The row over the High Peak’s long-awaited local plan continues - as councillors last week reluctantly agreed to consult on a higher number of houses than first agreed.
At a meeting of High Peak Borough Council, members approved a targeted consultation with locals on plans to build 360 houses per year - up on the previously agreed figure of 270.
The numbers needed to be increased, members heard, in light of a report on the area’s assessed housing need so that the plan would be accepted by the Planning Inspectorate and there would not be any further delays.
Cllr David Lomax said: “I was elected to represent people of the High Peak and I am told by people in many areas of the High Peak they don’t want this large number of housing.
“It is going to be very difficult to fight but I’d rather us fight than just lie down and let somebody ride roughshod and say you’ve got to build X number of houses and I really don’t care what you think.”
And Cllr Tony Ashton added: “The most important thing for our residents is that we have housing where we want housing. At the moment we are subject to speculative developments akin to the California gold rush.”
Cllr Chris Webster said: “Why don’t we stand up? Why don’t we ask questions? Why haven’t we fixed the roads before building more houses? We’ve got to put the horse before the cart. We’ve got to have better infrastructure, we’ve got to have better hospitals.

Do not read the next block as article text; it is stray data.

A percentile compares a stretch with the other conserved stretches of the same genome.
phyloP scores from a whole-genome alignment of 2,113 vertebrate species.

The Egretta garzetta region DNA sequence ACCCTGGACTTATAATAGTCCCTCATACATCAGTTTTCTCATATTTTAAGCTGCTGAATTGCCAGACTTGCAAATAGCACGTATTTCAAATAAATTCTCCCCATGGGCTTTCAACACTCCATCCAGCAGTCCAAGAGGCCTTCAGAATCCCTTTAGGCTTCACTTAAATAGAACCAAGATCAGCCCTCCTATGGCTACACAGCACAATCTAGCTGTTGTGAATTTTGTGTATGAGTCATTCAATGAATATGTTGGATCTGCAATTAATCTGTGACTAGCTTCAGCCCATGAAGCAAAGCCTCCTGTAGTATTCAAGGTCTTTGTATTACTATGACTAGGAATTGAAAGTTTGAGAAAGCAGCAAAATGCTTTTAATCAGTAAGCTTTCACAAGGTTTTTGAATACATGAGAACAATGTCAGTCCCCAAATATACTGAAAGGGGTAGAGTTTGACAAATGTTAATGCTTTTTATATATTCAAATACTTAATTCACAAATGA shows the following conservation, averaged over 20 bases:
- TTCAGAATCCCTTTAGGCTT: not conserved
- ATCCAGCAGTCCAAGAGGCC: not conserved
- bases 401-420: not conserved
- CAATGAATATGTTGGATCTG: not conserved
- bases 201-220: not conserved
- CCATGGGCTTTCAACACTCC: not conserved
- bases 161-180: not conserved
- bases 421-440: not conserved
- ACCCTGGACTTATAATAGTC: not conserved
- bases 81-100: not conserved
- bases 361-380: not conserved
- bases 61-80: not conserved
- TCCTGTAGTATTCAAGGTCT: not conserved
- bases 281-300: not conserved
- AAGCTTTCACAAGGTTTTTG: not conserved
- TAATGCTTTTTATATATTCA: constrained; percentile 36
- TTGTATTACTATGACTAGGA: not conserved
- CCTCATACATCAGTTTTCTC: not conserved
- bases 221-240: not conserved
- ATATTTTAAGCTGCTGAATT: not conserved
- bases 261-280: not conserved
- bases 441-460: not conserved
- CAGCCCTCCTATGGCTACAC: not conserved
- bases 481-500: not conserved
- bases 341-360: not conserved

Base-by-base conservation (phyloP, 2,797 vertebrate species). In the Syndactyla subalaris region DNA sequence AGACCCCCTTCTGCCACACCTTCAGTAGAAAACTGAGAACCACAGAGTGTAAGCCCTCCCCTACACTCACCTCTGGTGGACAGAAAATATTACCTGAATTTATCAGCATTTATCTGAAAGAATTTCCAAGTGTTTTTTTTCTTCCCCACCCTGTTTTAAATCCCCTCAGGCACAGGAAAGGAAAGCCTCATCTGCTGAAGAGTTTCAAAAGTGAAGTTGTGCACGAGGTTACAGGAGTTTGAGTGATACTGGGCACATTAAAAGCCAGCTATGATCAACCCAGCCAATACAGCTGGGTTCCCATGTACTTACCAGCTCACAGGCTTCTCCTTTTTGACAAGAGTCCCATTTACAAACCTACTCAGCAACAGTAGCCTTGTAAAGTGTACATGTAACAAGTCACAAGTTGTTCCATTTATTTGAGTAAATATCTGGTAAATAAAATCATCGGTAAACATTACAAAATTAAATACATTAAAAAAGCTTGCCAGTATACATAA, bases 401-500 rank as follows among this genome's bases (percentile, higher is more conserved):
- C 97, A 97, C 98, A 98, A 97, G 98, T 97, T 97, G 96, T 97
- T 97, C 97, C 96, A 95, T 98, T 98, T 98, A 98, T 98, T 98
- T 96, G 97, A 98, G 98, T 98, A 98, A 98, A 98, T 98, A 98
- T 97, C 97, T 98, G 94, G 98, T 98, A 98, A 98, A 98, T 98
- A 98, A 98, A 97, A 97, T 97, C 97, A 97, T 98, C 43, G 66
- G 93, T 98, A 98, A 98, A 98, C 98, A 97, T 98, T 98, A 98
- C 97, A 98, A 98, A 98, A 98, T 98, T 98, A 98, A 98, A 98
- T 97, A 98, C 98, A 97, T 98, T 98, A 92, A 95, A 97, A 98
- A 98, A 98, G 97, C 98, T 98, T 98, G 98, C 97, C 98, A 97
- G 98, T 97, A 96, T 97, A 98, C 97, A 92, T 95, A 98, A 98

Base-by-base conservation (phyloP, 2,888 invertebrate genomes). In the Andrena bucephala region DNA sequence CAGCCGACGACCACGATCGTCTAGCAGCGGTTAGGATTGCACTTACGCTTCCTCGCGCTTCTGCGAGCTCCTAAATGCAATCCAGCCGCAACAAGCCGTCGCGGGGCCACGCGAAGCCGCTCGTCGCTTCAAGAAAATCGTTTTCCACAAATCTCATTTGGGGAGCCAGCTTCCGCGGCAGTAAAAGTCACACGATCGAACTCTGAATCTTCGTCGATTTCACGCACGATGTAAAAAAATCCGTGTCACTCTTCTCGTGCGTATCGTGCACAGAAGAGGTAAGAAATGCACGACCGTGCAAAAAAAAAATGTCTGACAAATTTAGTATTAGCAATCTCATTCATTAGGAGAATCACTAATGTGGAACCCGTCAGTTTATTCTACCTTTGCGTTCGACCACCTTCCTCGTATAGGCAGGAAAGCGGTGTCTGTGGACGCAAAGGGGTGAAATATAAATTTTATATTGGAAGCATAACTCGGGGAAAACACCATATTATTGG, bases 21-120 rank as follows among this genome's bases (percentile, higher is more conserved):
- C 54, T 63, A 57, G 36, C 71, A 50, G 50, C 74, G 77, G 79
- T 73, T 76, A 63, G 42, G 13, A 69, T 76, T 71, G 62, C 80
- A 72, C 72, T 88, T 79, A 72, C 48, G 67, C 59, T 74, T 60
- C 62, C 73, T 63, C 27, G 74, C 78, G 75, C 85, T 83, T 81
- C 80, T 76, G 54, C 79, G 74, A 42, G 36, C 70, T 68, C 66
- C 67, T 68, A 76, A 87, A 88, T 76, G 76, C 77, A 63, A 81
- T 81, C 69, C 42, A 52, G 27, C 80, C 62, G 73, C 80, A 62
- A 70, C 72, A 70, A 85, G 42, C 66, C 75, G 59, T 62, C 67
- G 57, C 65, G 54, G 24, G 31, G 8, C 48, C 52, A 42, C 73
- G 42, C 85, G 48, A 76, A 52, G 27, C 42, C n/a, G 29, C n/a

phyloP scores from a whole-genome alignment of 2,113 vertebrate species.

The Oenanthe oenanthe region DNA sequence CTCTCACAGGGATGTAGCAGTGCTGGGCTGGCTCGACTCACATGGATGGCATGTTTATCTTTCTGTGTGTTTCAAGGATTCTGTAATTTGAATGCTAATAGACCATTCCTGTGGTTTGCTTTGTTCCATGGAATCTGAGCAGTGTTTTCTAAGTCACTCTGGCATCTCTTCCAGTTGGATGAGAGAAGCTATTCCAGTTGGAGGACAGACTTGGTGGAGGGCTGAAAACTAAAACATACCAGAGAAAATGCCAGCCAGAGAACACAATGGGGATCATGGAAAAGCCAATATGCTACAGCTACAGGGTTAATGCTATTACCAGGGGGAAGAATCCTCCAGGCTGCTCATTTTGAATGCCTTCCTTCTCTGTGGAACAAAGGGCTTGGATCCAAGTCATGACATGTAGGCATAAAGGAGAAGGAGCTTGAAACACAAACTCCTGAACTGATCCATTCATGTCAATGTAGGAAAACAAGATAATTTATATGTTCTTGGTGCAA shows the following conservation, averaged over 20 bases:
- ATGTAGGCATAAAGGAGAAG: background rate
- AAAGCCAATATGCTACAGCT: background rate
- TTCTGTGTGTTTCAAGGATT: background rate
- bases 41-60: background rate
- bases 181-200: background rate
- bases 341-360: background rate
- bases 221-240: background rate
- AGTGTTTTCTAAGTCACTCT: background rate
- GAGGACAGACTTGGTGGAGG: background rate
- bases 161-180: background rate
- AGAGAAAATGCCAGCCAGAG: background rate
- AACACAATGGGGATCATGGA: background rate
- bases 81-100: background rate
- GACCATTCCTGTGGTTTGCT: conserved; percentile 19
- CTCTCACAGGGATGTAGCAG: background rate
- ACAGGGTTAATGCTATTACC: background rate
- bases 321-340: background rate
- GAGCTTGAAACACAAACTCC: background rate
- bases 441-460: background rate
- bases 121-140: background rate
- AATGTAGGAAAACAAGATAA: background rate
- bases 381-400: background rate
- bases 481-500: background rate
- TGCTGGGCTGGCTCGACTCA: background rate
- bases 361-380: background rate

“Everybody in this chamber tonight should be voting for what the people of the High Peak want, not what the government want.”
And Cllr Rachael Quinn added: “I hate the idea of building this number of houses. I’d really like to turn round to central government and say no but unfortunately if we did that we’d leave residents exposed in the same way people in Chapel have been exposed to development.”
Cllr Tim Norton, who represents the Chapel-en-le-Frith ward, commented: “My ward at the moment has taken the brunt of housing in the borough. If we don’t get a plan in place I can see it getting even more and more. We haven’t got the infrastructure alongside it but the inspector takes no consideration of that.”
Members also agreed a number of other items relating to the local plan including: site changes across all the areas included in the local plan to go for public consultation, and extending the plan period from 2028 to 2031. The consultation will take place between December 27 and February 10. Councillors will consider the revised submission version of the plan on February 24.